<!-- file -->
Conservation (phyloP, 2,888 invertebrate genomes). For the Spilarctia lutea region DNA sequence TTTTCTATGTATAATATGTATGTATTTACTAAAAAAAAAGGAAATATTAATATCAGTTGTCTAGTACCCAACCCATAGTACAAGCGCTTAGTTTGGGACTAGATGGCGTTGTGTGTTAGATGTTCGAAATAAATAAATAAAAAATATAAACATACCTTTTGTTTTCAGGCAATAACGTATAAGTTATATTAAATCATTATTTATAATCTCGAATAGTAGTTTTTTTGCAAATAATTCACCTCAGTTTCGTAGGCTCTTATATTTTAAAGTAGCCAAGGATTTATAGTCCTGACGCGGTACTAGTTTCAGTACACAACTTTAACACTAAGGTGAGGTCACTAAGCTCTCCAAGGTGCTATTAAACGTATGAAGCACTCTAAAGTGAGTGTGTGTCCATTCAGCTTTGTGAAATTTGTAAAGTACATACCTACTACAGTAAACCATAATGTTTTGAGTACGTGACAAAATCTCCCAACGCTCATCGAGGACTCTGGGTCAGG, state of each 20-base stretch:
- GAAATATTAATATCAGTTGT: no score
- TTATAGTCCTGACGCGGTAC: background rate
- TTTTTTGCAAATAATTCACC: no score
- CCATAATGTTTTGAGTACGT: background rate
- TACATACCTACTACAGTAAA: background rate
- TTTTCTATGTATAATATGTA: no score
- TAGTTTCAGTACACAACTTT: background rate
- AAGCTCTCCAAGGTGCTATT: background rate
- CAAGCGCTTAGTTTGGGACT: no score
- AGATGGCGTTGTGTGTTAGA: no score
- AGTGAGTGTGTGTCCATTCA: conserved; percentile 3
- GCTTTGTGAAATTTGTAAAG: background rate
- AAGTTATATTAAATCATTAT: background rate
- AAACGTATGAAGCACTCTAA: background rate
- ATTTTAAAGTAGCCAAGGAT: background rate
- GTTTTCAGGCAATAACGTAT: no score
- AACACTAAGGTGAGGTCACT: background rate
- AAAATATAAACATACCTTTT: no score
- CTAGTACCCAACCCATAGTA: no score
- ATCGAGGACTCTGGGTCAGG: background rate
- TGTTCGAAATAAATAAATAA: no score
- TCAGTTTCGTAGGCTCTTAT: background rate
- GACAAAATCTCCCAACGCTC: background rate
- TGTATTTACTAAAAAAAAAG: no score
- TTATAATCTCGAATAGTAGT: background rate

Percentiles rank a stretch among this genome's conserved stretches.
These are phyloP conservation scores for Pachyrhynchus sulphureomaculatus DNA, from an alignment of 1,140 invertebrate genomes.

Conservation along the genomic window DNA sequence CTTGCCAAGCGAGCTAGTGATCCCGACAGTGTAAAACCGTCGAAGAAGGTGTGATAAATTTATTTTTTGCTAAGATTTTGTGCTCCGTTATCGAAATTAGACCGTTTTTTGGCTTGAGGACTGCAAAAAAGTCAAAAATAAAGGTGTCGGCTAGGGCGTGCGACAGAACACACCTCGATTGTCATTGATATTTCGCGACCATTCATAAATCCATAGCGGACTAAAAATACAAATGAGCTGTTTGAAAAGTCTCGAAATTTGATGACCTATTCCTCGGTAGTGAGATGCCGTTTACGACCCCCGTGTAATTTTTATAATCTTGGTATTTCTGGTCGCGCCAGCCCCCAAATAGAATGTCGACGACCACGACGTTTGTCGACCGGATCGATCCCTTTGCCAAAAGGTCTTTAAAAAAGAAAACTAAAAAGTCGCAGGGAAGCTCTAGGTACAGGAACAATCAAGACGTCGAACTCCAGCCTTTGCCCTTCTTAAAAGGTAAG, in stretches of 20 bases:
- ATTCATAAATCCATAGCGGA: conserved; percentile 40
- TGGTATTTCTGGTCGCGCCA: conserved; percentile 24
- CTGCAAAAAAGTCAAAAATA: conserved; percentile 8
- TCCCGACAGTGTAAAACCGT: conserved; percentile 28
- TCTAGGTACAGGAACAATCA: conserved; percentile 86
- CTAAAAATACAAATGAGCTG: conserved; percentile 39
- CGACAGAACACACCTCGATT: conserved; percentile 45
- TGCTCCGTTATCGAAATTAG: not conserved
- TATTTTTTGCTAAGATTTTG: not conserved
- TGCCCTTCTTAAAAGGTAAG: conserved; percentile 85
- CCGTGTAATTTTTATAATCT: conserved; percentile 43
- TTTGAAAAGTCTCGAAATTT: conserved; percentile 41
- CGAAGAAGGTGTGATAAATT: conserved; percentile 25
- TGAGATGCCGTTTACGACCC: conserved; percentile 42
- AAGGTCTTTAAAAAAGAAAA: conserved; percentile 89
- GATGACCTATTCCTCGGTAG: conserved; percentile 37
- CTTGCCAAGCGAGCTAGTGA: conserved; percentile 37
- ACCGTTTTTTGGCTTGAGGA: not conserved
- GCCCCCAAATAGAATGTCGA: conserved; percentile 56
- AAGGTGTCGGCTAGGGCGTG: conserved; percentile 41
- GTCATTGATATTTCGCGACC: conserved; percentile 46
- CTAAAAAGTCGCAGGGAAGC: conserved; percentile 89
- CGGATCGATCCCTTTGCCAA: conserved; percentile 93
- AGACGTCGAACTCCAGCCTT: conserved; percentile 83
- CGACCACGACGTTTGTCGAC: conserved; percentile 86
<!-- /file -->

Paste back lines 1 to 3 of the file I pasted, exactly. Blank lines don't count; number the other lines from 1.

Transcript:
Conservation (phyloP, 2,888 invertebrate genomes). For the Spilarctia lutea region DNA sequence TTTTCTATGTATAATATGTATGTATTTACTAAAAAAAAAGGAAATATTAATATCAGTTGTCTAGTACCCAACCCATAGTACAAGCGCTTAGTTTGGGACTAGATGGCGTTGTGTGTTAGATGTTCGAAATAAATAAATAAAAAATATAAACATACCTTTTGTTTTCAGGCAATAACGTATAAGTTATATTAAATCATTATTTATAATCTCGAATAGTAGTTTTTTTGCAAATAATTCACCTCAGTTTCGTAGGCTCTTATATTTTAAAGTAGCCAAGGATTTATAGTCCTGACGCGGTACTAGTTTCAGTACACAACTTTAACACTAAGGTGAGGTCACTAAGCTCTCCAAGGTGCTATTAAACGTATGAAGCACTCTAAAGTGAGTGTGTGTCCATTCAGCTTTGTGAAATTTGTAAAGTACATACCTACTACAGTAAACCATAATGTTTTGAGTACGTGACAAAATCTCCCAACGCTCATCGAGGACTCTGGGTCAGG, state of each 20-base stretch:
- GAAATATTAATATCAGTTGT: no score
- TTATAGTCCTGACGCGGTAC: background rate